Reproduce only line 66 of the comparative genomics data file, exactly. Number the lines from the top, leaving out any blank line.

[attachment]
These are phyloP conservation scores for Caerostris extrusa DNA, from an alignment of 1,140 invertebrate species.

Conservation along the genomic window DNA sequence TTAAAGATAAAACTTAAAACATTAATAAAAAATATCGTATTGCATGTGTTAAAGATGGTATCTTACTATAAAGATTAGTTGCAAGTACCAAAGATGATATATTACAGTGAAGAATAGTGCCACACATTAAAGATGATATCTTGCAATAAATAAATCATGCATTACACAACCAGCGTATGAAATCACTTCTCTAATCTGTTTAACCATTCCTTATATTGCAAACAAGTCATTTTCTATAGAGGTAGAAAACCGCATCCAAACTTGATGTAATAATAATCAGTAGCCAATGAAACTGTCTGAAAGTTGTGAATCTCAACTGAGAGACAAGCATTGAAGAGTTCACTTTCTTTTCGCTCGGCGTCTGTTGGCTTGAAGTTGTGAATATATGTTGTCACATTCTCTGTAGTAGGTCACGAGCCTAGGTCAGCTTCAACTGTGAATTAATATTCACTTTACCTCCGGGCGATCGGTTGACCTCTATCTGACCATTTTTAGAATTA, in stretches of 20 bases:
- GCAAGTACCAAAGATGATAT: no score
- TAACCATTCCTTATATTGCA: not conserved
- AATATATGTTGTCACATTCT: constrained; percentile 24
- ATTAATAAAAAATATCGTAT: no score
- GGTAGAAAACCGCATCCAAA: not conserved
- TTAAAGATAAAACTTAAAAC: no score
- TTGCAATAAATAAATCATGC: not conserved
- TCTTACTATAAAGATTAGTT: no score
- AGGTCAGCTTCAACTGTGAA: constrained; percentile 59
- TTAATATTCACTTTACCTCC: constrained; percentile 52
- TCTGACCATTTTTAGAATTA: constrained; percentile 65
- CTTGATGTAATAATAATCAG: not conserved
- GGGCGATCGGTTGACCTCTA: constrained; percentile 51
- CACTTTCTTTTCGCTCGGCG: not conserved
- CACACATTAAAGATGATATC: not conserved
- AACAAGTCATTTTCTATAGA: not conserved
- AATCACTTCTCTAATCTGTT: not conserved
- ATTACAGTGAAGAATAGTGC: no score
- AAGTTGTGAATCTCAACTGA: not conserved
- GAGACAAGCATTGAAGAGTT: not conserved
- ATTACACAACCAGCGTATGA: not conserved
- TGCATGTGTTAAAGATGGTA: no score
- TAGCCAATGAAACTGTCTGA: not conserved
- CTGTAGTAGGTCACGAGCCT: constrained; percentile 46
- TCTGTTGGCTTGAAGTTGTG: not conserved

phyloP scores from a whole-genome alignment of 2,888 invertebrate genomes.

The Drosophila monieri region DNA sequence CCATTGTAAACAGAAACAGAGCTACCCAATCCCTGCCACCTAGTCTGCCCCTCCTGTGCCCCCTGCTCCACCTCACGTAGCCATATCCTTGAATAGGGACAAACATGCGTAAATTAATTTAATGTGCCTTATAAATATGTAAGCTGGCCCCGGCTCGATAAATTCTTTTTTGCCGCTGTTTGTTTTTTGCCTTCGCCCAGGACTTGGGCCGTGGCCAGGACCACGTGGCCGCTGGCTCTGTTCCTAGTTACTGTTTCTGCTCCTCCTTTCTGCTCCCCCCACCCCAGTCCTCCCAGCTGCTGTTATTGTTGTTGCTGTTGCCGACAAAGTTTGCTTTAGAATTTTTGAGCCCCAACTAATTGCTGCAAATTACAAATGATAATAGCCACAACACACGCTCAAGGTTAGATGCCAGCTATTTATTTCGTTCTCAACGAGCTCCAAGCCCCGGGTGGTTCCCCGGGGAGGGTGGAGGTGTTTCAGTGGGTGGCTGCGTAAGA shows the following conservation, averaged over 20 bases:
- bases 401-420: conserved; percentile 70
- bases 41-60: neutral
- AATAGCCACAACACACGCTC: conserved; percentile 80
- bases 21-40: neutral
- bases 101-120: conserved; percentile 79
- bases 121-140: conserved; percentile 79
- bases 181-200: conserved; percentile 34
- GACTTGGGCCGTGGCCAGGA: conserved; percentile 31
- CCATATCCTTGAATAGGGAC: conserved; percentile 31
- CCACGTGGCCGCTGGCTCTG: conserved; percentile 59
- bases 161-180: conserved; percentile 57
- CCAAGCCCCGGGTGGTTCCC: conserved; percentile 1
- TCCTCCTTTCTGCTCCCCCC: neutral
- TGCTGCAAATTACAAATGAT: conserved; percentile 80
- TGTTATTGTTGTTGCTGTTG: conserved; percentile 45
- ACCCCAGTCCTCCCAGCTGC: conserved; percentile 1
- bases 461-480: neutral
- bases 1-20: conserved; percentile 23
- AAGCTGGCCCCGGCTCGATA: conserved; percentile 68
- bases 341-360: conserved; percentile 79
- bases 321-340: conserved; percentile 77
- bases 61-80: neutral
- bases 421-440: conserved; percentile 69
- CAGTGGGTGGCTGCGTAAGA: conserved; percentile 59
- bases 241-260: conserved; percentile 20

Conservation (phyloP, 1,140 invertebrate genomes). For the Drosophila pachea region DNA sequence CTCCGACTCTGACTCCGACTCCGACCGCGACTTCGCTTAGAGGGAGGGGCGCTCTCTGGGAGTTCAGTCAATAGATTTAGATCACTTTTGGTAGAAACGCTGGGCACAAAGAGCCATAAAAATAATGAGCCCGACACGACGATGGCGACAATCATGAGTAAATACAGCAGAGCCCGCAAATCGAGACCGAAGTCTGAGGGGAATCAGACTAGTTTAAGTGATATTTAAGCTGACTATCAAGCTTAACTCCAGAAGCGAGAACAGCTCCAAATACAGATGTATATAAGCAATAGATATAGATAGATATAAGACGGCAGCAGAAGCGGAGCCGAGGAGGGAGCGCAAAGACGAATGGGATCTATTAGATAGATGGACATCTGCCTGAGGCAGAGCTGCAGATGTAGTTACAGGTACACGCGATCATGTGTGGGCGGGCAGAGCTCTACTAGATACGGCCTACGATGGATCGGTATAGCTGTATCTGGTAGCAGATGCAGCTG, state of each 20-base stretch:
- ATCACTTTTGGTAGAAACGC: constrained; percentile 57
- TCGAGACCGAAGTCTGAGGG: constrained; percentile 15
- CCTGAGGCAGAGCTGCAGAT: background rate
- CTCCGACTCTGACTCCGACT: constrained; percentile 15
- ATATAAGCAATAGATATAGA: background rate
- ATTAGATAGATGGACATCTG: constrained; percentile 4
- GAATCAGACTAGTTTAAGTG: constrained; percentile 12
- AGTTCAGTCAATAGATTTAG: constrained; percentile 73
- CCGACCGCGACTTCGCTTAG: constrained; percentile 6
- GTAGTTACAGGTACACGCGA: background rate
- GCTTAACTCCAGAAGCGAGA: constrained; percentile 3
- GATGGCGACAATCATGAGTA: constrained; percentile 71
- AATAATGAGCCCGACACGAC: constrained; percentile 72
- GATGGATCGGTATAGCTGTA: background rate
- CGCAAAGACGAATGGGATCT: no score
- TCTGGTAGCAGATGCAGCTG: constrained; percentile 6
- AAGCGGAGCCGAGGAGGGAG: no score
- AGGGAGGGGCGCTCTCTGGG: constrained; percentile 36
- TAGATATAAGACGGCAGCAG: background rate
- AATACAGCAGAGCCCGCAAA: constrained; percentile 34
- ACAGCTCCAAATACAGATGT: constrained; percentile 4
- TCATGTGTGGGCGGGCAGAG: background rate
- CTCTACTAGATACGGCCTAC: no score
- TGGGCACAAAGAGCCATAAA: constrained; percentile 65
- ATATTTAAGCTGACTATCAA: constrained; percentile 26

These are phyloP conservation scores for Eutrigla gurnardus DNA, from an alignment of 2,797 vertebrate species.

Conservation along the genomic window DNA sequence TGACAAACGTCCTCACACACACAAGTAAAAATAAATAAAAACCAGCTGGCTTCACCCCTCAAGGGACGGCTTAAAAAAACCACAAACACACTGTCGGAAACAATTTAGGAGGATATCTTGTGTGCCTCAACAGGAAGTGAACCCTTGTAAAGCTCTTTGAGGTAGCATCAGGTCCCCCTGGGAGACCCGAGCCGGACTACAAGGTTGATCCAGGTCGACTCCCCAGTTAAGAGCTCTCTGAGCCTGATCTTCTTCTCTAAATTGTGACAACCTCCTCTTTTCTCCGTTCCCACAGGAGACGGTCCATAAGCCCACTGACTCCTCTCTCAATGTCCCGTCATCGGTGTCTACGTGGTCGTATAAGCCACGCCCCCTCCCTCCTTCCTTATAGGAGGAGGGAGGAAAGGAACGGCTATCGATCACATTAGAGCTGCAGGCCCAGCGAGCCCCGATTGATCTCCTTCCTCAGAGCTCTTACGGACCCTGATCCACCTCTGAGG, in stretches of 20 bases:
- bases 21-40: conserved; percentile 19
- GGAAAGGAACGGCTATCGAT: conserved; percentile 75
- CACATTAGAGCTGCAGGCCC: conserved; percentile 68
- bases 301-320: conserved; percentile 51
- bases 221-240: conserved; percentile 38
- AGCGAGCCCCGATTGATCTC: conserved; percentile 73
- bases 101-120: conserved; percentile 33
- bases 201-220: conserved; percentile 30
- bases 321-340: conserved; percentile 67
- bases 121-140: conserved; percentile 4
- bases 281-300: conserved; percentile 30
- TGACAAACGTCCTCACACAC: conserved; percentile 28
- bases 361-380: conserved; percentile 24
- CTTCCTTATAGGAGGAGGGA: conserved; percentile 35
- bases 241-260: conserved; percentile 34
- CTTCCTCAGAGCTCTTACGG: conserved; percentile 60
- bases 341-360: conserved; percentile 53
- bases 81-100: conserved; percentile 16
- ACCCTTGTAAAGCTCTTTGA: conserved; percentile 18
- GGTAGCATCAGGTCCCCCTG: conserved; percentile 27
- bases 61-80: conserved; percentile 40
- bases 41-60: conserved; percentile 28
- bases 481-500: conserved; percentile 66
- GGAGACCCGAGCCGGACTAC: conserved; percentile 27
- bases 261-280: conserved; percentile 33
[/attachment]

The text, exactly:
- GCTTAACTCCAGAAGCGAGA: constrained; percentile 3